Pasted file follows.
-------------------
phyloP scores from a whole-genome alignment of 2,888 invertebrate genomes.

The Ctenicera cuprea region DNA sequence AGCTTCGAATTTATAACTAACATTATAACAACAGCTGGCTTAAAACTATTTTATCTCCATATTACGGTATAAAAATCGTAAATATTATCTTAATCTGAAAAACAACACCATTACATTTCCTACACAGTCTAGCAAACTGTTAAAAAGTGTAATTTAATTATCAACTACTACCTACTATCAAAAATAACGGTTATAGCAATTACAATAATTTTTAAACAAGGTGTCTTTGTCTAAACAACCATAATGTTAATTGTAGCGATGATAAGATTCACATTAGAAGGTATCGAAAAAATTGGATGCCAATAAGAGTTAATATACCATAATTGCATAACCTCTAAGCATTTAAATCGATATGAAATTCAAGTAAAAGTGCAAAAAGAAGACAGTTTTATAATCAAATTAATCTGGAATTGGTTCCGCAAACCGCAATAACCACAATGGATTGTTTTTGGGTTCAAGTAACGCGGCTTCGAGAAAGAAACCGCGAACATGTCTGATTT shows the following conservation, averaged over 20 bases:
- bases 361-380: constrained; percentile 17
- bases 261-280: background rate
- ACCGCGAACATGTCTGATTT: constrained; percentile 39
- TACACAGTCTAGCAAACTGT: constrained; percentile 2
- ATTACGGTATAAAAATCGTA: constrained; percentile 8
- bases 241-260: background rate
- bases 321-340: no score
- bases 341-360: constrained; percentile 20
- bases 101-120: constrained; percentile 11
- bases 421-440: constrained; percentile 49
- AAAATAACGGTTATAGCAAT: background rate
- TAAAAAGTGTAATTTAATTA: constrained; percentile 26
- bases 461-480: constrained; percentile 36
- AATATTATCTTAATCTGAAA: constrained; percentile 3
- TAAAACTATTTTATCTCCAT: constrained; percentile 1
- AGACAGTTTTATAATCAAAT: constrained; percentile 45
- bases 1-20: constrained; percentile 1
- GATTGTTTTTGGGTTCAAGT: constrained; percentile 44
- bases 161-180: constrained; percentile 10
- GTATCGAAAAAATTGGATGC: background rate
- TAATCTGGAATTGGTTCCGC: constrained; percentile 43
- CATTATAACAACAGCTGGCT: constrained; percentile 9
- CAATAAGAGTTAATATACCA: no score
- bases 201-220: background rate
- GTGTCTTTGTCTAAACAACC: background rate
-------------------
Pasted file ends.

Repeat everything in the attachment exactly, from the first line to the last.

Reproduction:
phyloP scores from a whole-genome alignment of 2,888 invertebrate genomes.

The Ctenicera cuprea region DNA sequence AGCTTCGAATTTATAACTAACATTATAACAACAGCTGGCTTAAAACTATTTTATCTCCATATTACGGTATAAAAATCGTAAATATTATCTTAATCTGAAAAACAACACCATTACATTTCCTACACAGTCTAGCAAACTGTTAAAAAGTGTAATTTAATTATCAACTACTACCTACTATCAAAAATAACGGTTATAGCAATTACAATAATTTTTAAACAAGGTGTCTTTGTCTAAACAACCATAATGTTAATTGTAGCGATGATAAGATTCACATTAGAAGGTATCGAAAAAATTGGATGCCAATAAGAGTTAATATACCATAATTGCATAACCTCTAAGCATTTAAATCGATATGAAATTCAAGTAAAAGTGCAAAAAGAAGACAGTTTTATAATCAAATTAATCTGGAATTGGTTCCGCAAACCGCAATAACCACAATGGATTGTTTTTGGGTTCAAGTAACGCGGCTTCGAGAAAGAAACCGCGAACATGTCTGATTT shows the following conservation, averaged over 20 bases:
- bases 361-380: constrained; percentile 17
- bases 261-280: background rate
- ACCGCGAACATGTCTGATTT: constrained; percentile 39
- TACACAGTCTAGCAAACTGT: constrained; percentile 2
- ATTACGGTATAAAAATCGTA: constrained; percentile 8
- bases 241-260: background rate
- bases 321-340: no score
- bases 341-360: constrained; percentile 20
- bases 101-120: constrained; percentile 11
- bases 421-440: constrained; percentile 49
- AAAATAACGGTTATAGCAAT: background rate
- TAAAAAGTGTAATTTAATTA: constrained; percentile 26
- bases 461-480: constrained; percentile 36
- AATATTATCTTAATCTGAAA: constrained; percentile 3
- TAAAACTATTTTATCTCCAT: constrained; percentile 1
- AGACAGTTTTATAATCAAAT: constrained; percentile 45
- bases 1-20: constrained; percentile 1
- GATTGTTTTTGGGTTCAAGT: constrained; percentile 44
- bases 161-180: constrained; percentile 10
- GTATCGAAAAAATTGGATGC: background rate
- TAATCTGGAATTGGTTCCGC: constrained; percentile 43
- CATTATAACAACAGCTGGCT: constrained; percentile 9
- CAATAAGAGTTAATATACCA: no score
- bases 201-220: background rate
- GTGTCTTTGTCTAAACAACC: background rate